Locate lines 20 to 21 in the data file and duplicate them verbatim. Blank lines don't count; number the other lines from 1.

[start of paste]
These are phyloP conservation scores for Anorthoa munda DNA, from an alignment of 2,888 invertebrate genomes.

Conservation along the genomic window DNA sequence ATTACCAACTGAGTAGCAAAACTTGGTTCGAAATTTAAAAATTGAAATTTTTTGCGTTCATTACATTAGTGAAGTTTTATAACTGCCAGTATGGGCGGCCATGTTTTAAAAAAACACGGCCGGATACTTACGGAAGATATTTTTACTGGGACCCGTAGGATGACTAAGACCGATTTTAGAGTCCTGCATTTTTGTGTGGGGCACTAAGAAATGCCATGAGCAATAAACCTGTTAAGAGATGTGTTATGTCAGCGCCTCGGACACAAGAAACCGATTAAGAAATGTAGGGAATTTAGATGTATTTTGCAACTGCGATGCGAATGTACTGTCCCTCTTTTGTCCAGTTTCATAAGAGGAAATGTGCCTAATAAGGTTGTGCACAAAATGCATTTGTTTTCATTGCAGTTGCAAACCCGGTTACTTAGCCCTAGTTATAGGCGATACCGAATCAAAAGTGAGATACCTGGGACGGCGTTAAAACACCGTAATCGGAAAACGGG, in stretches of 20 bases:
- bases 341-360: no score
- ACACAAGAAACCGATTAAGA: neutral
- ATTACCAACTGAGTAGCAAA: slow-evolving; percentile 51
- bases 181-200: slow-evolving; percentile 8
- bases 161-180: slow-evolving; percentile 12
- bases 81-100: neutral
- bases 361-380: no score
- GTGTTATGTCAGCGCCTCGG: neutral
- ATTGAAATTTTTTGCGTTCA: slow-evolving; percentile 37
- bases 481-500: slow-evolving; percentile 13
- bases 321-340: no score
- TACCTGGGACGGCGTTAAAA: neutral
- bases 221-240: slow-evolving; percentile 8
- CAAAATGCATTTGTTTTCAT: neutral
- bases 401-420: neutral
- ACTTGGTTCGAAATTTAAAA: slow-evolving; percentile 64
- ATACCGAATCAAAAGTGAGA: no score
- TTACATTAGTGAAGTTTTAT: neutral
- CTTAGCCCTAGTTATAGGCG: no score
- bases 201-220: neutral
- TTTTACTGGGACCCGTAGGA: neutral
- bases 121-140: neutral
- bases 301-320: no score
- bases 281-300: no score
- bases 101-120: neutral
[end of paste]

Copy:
- TTACATTAGTGAAGTTTTAT: neutral
- CTTAGCCCTAGTTATAGGCG: no score